R, C, L: You need to thoroughly know these 3 basic passive components, R (resistor), C (capacitor), L (inductor), and can properly use them in your RF circuits.
Because these humble little components are the most important parts in an RF circuit.
Otherwise, you will have a very hard time to deal with RF circuits, especially at a frequency of 1 GHz or higher.
A lot of RF people think they are simple components and do not bother to learn and know them well.
What type and value of capacitors should you use in that particular circuit and frequency? Ceramic, tantalum, or high Q chip? 10 uF, 1 uF, 1000 pF, 1 pF, or even less?
What location should you insert them as well as how many of them should you use?
How about inductors and resistors?
There are not firm answers for these questions, but you will know how to use them properly if you become a highly hands-on RF guy.
And all of this information will become your instinct as your breath.
Because of this, you should be very good at using solder iron so you can do basic soldering job yourself.
Soldering skill: You won’t become a good RF people if you are not a handy solder iron user and always need to rely on other people to do soldering job for you.
A lot of RF engineers think they don’t need to be good at this very useful skill at all and they need to rely on other people to solder even a 2- lead passive component.
You would be able to replace this simple component within 1 or 2 minutes if you are good at the basic soldering skill.
But you need to wait 10 minutes, 1 hour, or even over a day for your assistant to replace that simple component if you can’t do that yourself.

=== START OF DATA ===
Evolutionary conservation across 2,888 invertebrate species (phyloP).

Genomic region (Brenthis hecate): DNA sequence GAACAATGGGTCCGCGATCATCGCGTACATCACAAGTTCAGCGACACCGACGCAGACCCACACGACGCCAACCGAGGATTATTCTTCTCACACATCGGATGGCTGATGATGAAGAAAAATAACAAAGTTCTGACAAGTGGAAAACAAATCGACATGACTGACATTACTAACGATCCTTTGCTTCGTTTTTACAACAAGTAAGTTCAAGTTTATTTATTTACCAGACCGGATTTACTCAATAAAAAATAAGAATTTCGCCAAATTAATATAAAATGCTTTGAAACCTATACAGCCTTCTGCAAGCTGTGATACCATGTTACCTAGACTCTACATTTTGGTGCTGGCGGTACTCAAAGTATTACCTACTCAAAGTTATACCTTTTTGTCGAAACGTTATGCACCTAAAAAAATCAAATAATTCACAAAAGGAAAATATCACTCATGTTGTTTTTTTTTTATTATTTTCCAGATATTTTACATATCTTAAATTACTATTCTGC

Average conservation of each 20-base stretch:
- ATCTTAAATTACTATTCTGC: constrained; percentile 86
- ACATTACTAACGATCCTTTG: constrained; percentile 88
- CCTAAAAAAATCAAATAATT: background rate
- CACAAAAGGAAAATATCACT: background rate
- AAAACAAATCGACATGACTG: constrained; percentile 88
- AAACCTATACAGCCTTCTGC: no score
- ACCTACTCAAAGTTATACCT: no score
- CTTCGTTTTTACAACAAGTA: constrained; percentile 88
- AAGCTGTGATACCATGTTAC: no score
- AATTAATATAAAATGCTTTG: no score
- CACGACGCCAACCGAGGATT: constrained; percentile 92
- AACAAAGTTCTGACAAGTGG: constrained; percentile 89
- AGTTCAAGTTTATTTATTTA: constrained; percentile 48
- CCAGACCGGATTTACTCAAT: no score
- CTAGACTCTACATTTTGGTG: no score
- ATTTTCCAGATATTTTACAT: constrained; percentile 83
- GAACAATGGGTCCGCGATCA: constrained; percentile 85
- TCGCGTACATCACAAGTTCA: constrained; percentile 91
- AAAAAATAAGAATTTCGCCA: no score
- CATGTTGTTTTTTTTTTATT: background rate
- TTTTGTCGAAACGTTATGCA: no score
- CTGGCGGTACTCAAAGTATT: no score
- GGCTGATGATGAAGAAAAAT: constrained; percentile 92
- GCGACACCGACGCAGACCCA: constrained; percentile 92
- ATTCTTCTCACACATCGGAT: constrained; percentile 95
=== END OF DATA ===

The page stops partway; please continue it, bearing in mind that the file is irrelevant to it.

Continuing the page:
And you can only collect very few sets of data within a fixed timeframe.
Then how soon can you complete the whole testing cycle and get the final result even if you won’t run out of your patience waiting for help?
I would say you can finish the project 50% to 80% sooner if you are able to do the simple soldering yourself, instead of waiting for the help from other people.
Of course, you may need to ask for a professional help if the soldering job involves sophisticate skills and tools.
Summary: You should get involved with hands-on bench test as much as you can if you really want to get the RF technology under your control.
Then you will know how to complete a project from scratch to meet the specifications of performance, size, cost, power consumption, and the product will be usable and salable.
It’s time and practice that will take you to the point you would like to reach and you will be able to approach any new RF projects without hesitation.
Once you have 10 or more years of robust hands-on RF experience, then you won’t think RF is Black Magic anymore.
What you will learn here:
- Basic and practical RF theories.
- Basic and practical RF laboratory testing skills based on over 40 years of hard-earned hands-on bench work experience so you will avoid those mistakes a lot of RF people have made.
You will go straight to the right direction with your circuit test and will acquire correct data in a short time.
- How to approach and test a board level project.
- How to verify your final product is optimally designed.
- What to know and how to test these components/circuits:
LNA (receiver low noise amplifier), PA (power amplifier), mixer, modulator/demodulator, IF amplifier, RF filter, active/passive filter, A/D & D/A converter, AC to DC and DC to AC converter, detector, transformer, combiner/splitter, power divider, isolator/coupler/circulator, diplexer/duplexer, power supply, oscillator, VCO, phase-locked loop, connector, attenuator, RF switch/relay, balun, R/L/C, diode, sensor, op amp (operational amplifier), multiplexer, and a lot more.
- Technical things you need to know:
dB/dBm/dBc, input/output impedance matching, harmonics, Rx/Tx spurious response, shielding, noise figure, receiver sensitivity, gain and frequency response, smith chart, insertion loss, printed circuit board (PCB) layout, transmission line/stripline, surface mounted device (SMD), transceiver, soldering skill, and a lot more.